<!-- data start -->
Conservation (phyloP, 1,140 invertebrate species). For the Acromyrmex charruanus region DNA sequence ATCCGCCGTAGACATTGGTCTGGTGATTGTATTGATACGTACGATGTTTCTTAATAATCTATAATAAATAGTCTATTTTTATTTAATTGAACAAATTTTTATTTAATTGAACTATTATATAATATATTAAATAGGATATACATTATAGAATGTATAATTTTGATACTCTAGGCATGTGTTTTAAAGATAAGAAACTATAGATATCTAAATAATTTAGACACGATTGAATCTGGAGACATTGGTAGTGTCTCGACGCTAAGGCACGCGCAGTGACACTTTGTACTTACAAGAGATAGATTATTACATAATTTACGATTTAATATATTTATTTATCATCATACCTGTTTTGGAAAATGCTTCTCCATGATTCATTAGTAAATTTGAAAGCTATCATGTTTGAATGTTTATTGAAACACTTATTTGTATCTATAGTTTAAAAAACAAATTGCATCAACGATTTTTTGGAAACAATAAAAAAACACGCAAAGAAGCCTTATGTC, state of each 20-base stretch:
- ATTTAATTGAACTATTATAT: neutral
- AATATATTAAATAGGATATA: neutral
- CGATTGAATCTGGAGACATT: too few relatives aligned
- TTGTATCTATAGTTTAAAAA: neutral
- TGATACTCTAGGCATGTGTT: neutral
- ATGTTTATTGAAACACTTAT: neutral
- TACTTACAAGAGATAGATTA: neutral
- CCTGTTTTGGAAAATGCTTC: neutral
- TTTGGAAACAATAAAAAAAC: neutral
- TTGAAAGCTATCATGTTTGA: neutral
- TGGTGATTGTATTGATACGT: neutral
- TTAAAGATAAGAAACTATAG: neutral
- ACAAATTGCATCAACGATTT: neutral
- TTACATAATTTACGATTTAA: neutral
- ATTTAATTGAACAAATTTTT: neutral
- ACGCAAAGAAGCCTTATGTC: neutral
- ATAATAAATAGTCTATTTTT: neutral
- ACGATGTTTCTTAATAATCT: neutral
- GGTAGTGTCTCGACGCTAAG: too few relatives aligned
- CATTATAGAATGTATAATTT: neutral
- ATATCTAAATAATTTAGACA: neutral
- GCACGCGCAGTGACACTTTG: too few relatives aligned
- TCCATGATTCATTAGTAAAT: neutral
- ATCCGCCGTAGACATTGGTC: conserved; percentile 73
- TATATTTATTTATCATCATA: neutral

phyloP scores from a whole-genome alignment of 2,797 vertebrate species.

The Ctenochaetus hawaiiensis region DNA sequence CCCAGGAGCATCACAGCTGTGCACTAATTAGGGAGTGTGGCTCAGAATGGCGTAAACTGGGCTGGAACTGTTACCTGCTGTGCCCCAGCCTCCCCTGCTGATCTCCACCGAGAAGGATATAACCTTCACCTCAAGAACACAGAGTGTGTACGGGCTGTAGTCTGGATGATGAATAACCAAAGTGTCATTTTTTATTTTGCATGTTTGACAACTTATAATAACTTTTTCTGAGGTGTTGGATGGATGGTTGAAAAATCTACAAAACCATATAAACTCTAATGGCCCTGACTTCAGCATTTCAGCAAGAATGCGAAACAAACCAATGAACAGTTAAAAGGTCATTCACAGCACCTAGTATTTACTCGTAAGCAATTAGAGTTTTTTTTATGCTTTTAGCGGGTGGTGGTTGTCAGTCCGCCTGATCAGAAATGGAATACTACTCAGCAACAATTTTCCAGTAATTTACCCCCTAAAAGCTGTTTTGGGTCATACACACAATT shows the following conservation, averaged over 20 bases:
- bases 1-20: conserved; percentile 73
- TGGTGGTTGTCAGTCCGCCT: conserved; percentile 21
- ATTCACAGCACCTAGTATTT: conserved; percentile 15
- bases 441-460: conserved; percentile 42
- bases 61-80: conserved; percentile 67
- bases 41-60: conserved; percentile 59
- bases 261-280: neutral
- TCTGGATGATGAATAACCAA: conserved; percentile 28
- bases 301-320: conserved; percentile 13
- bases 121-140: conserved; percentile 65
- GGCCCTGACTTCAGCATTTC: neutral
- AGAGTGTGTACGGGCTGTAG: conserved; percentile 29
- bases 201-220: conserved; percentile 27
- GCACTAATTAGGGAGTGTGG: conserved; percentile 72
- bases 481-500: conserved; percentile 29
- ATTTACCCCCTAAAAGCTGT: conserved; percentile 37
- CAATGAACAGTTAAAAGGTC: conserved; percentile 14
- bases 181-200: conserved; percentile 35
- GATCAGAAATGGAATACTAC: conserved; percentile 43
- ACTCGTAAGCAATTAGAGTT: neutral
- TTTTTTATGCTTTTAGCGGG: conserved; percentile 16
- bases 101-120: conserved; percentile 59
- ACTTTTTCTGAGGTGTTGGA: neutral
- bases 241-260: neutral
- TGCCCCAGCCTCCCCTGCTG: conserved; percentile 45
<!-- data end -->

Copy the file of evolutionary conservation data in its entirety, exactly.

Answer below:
Conservation (phyloP, 1,140 invertebrate species). For the Acromyrmex charruanus region DNA sequence ATCCGCCGTAGACATTGGTCTGGTGATTGTATTGATACGTACGATGTTTCTTAATAATCTATAATAAATAGTCTATTTTTATTTAATTGAACAAATTTTTATTTAATTGAACTATTATATAATATATTAAATAGGATATACATTATAGAATGTATAATTTTGATACTCTAGGCATGTGTTTTAAAGATAAGAAACTATAGATATCTAAATAATTTAGACACGATTGAATCTGGAGACATTGGTAGTGTCTCGACGCTAAGGCACGCGCAGTGACACTTTGTACTTACAAGAGATAGATTATTACATAATTTACGATTTAATATATTTATTTATCATCATACCTGTTTTGGAAAATGCTTCTCCATGATTCATTAGTAAATTTGAAAGCTATCATGTTTGAATGTTTATTGAAACACTTATTTGTATCTATAGTTTAAAAAACAAATTGCATCAACGATTTTTTGGAAACAATAAAAAAACACGCAAAGAAGCCTTATGTC, state of each 20-base stretch:
- ATTTAATTGAACTATTATAT: neutral
- AATATATTAAATAGGATATA: neutral
- CGATTGAATCTGGAGACATT: too few relatives aligned
- TTGTATCTATAGTTTAAAAA: neutral
- TGATACTCTAGGCATGTGTT: neutral
- ATGTTTATTGAAACACTTAT: neutral
- TACTTACAAGAGATAGATTA: neutral
- CCTGTTTTGGAAAATGCTTC: neutral
- TTTGGAAACAATAAAAAAAC: neutral
- TTGAAAGCTATCATGTTTGA: neutral
- TGGTGATTGTATTGATACGT: neutral
- TTAAAGATAAGAAACTATAG: neutral
- ACAAATTGCATCAACGATTT: neutral
- TTACATAATTTACGATTTAA: neutral
- ATTTAATTGAACAAATTTTT: neutral
- ACGCAAAGAAGCCTTATGTC: neutral
- ATAATAAATAGTCTATTTTT: neutral
- ACGATGTTTCTTAATAATCT: neutral
- GGTAGTGTCTCGACGCTAAG: too few relatives aligned
- CATTATAGAATGTATAATTT: neutral
- ATATCTAAATAATTTAGACA: neutral
- GCACGCGCAGTGACACTTTG: too few relatives aligned
- TCCATGATTCATTAGTAAAT: neutral
- ATCCGCCGTAGACATTGGTC: conserved; percentile 73
- TATATTTATTTATCATCATA: neutral

phyloP scores from a whole-genome alignment of 2,797 vertebrate species.

The Ctenochaetus hawaiiensis region DNA sequence CCCAGGAGCATCACAGCTGTGCACTAATTAGGGAGTGTGGCTCAGAATGGCGTAAACTGGGCTGGAACTGTTACCTGCTGTGCCCCAGCCTCCCCTGCTGATCTCCACCGAGAAGGATATAACCTTCACCTCAAGAACACAGAGTGTGTACGGGCTGTAGTCTGGATGATGAATAACCAAAGTGTCATTTTTTATTTTGCATGTTTGACAACTTATAATAACTTTTTCTGAGGTGTTGGATGGATGGTTGAAAAATCTACAAAACCATATAAACTCTAATGGCCCTGACTTCAGCATTTCAGCAAGAATGCGAAACAAACCAATGAACAGTTAAAAGGTCATTCACAGCACCTAGTATTTACTCGTAAGCAATTAGAGTTTTTTTTATGCTTTTAGCGGGTGGTGGTTGTCAGTCCGCCTGATCAGAAATGGAATACTACTCAGCAACAATTTTCCAGTAATTTACCCCCTAAAAGCTGTTTTGGGTCATACACACAATT shows the following conservation, averaged over 20 bases:
- bases 1-20: conserved; percentile 73
- TGGTGGTTGTCAGTCCGCCT: conserved; percentile 21
- ATTCACAGCACCTAGTATTT: conserved; percentile 15
- bases 441-460: conserved; percentile 42
- bases 61-80: conserved; percentile 67
- bases 41-60: conserved; percentile 59
- bases 261-280: neutral
- TCTGGATGATGAATAACCAA: conserved; percentile 28
- bases 301-320: conserved; percentile 13
- bases 121-140: conserved; percentile 65
- GGCCCTGACTTCAGCATTTC: neutral
- AGAGTGTGTACGGGCTGTAG: conserved; percentile 29
- bases 201-220: conserved; percentile 27
- GCACTAATTAGGGAGTGTGG: conserved; percentile 72
- bases 481-500: conserved; percentile 29
- ATTTACCCCCTAAAAGCTGT: conserved; percentile 37
- CAATGAACAGTTAAAAGGTC: conserved; percentile 14
- bases 181-200: conserved; percentile 35
- GATCAGAAATGGAATACTAC: conserved; percentile 43
- ACTCGTAAGCAATTAGAGTT: neutral
- TTTTTTATGCTTTTAGCGGG: conserved; percentile 16
- bases 101-120: conserved; percentile 59
- ACTTTTTCTGAGGTGTTGGA: neutral
- bases 241-260: neutral
- TGCCCCAGCCTCCCCTGCTG: conserved; percentile 45